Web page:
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Man Admitted To Hospital After Taking Rattlesnake Pills As Alternative Medicine

The pills are literally dehydrated and mashed rattlesnake meat

The pills are literally dehydrated and mashed rattlesnake meat. jokerbethyname/Shutterstock

In a twist on selling snake oil to soothe various ailments, some people have taken to hawking rattlesnake pills instead. Now, the Centers for Disease Control and Prevention (CDC) is warning that there can be a serious health risk from popping these pills, as evidenced by a man in Kansas who was hospitalized with a severe Salmonella infection after taking them.

The case actually happened last year, but the CDC has just released a new report on the incident after tests were done on a different batch of pills found in Texas. The results showed that "the Salmonella found in the sample of rattlesnake pills was closely related genetically to an isolate from a patient in Kansas. This close genetic relationship makes it likely that the Kansas patient became ill from consumption of rattlesnake pills.”


The pills are exactly as they sound, made from dehydrated and mashed up rattlesnakes. Yeah, you read that right. Typically, they can be found in all the likely spots, from alternative medicine stores to stalls at the side of the road.

The pills are often marketed and sold to people suffering from conditions such as cancer or HIV. Yet these are precisely two of the groups most at risk of developing a Salmonella infection from the pills.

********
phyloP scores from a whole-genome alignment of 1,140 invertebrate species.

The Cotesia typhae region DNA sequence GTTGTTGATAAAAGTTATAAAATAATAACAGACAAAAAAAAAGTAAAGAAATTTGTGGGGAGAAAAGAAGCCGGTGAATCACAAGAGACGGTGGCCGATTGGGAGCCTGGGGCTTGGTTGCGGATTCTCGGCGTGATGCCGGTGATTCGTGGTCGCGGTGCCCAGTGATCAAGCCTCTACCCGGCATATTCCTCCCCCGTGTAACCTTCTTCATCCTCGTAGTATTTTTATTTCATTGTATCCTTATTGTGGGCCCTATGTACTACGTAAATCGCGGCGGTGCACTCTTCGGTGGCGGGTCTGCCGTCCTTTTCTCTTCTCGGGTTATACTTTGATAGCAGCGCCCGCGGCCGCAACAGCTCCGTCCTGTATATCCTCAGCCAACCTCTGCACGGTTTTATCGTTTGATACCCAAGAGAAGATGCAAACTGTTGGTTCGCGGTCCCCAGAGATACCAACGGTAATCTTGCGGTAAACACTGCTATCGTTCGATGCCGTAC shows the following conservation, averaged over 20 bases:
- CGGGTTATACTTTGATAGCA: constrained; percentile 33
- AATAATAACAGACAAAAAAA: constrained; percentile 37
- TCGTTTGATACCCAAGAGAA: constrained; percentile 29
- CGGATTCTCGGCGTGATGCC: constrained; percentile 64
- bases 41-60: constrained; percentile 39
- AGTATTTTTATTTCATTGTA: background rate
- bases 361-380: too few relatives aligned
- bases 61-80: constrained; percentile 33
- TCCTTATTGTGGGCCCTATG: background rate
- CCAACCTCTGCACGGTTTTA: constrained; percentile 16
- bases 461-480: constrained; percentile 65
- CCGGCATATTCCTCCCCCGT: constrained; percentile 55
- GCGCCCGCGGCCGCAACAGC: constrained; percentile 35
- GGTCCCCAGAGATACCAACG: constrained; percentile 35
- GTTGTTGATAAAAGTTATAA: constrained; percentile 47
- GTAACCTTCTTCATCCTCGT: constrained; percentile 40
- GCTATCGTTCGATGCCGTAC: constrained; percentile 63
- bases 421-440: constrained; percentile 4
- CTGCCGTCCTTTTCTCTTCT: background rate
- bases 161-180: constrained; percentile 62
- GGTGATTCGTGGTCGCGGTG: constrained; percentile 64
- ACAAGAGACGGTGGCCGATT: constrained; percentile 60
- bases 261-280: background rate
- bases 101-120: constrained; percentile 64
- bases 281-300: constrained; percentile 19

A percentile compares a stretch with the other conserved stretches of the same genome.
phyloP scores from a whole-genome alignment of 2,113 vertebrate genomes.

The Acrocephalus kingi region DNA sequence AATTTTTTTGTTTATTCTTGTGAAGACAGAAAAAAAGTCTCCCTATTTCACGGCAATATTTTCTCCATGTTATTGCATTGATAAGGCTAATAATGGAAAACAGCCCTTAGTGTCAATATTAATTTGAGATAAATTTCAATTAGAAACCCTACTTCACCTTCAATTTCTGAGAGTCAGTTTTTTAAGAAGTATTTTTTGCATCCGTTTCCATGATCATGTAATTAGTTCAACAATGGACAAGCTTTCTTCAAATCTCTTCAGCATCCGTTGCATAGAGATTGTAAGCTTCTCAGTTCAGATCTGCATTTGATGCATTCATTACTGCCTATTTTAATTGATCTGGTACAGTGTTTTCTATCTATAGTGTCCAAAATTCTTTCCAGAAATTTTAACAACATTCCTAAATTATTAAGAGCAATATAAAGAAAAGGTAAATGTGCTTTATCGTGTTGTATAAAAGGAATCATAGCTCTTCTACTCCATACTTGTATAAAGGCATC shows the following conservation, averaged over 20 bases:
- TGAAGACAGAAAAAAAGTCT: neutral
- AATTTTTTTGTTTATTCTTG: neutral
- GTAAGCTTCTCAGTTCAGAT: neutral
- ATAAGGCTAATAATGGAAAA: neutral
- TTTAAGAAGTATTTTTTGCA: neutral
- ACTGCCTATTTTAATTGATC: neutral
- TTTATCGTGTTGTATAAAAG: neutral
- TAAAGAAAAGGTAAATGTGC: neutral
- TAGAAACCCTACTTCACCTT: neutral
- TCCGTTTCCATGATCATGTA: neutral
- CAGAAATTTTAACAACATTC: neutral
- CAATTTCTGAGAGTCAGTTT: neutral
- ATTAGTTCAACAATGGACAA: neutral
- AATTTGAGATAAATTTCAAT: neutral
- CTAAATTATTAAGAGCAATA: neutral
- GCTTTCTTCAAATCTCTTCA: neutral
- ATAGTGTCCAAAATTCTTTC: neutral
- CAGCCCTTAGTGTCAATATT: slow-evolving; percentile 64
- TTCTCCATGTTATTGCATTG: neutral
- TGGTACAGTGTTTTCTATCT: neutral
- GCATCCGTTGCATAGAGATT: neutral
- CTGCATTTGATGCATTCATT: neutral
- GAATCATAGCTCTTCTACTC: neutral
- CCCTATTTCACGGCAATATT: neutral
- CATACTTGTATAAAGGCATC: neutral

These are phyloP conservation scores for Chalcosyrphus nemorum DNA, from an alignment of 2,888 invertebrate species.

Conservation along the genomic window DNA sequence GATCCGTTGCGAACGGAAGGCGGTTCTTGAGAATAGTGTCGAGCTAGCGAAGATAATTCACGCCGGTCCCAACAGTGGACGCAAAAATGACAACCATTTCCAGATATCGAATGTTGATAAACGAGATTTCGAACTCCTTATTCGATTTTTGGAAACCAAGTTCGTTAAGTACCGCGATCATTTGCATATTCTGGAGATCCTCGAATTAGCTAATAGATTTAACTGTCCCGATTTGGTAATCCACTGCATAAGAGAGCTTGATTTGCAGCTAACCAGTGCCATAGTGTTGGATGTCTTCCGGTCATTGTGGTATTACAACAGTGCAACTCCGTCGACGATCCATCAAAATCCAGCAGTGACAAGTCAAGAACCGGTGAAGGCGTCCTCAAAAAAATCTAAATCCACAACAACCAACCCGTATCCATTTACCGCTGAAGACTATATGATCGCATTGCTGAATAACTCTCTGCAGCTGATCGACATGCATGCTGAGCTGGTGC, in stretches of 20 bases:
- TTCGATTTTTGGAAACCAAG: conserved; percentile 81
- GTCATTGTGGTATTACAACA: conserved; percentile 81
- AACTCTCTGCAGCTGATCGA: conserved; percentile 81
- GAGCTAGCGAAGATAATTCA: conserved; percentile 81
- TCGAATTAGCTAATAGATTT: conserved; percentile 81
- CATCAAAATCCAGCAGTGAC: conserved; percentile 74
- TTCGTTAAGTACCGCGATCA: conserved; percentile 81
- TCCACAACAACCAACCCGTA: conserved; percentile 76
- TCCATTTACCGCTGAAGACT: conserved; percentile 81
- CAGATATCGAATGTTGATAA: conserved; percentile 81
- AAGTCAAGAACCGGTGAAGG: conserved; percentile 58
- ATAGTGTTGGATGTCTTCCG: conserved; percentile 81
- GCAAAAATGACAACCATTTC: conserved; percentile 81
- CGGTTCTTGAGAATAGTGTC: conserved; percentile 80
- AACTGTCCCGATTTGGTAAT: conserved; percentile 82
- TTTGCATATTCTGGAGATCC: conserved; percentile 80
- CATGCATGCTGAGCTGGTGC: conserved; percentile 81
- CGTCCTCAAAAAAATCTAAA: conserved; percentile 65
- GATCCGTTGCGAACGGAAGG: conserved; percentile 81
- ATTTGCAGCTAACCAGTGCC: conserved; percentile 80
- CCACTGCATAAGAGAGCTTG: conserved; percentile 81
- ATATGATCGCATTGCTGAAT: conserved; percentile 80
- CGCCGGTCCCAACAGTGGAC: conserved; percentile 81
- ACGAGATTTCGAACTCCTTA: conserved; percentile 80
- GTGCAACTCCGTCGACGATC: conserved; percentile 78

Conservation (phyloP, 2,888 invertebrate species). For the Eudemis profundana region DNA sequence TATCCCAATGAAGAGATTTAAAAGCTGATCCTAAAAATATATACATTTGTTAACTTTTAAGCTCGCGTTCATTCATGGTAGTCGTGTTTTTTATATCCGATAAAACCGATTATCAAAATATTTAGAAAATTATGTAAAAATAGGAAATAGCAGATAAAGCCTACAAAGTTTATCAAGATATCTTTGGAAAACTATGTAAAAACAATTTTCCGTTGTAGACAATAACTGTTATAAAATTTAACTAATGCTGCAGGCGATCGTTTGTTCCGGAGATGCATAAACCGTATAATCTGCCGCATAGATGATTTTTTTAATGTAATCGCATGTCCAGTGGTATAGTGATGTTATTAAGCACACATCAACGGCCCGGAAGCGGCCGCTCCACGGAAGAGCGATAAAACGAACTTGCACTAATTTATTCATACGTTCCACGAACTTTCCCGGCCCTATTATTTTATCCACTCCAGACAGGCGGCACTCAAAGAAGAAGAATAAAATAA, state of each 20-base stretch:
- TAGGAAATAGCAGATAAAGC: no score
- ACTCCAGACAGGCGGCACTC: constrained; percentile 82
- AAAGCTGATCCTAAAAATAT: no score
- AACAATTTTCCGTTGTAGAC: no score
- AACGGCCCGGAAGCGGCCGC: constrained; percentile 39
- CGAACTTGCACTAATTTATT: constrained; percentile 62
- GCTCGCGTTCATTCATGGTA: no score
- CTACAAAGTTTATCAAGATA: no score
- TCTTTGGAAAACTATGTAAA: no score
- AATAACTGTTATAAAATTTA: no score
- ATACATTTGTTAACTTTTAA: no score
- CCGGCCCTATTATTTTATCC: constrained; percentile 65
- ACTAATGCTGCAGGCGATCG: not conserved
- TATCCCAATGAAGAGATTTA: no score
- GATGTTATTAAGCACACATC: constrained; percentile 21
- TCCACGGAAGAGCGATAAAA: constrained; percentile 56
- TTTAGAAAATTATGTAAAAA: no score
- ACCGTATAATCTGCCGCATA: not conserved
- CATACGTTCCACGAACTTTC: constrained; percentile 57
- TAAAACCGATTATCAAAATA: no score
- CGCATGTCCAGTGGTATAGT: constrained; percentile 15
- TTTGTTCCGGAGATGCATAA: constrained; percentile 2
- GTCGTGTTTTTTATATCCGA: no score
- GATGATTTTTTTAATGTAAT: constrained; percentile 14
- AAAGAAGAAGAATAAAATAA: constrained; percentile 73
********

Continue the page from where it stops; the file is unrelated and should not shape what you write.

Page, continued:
According to the CDC, people with suppressed or compromised immune systems, such as those who are HIV positive or receiving chemotherapy, are at an increased risk of being hospitalized or even dying from infections caught from taking the pills. Those at risk also include individuals who may have had an organ transplant, are pregnant, or have a genetic condition.

Rather unsurprisingly considering what they are made from, this is not the first time the pills have been linked to Salmonella. “Reptiles and their meat can carry Salmonella species that cause illness,” the researchers write. “Previous outbreak investigations have identified rattlesnake pills as a source of human Salmonella infections.”


You probably don’t need to be told that the pills are not approved by the Food and Drug Administration, and they do not review them for their safety or effectiveness because they don’t work.

The CDC recommends that “persons choosing to take rattlesnake pills, especially persons at higher risk for severe Salmonella infections, should be aware of the risk for salmonellosis associated with their consumption. Consultation with a licensed health care provider to discuss potential risks and benefits is recommended before taking any supplements.”


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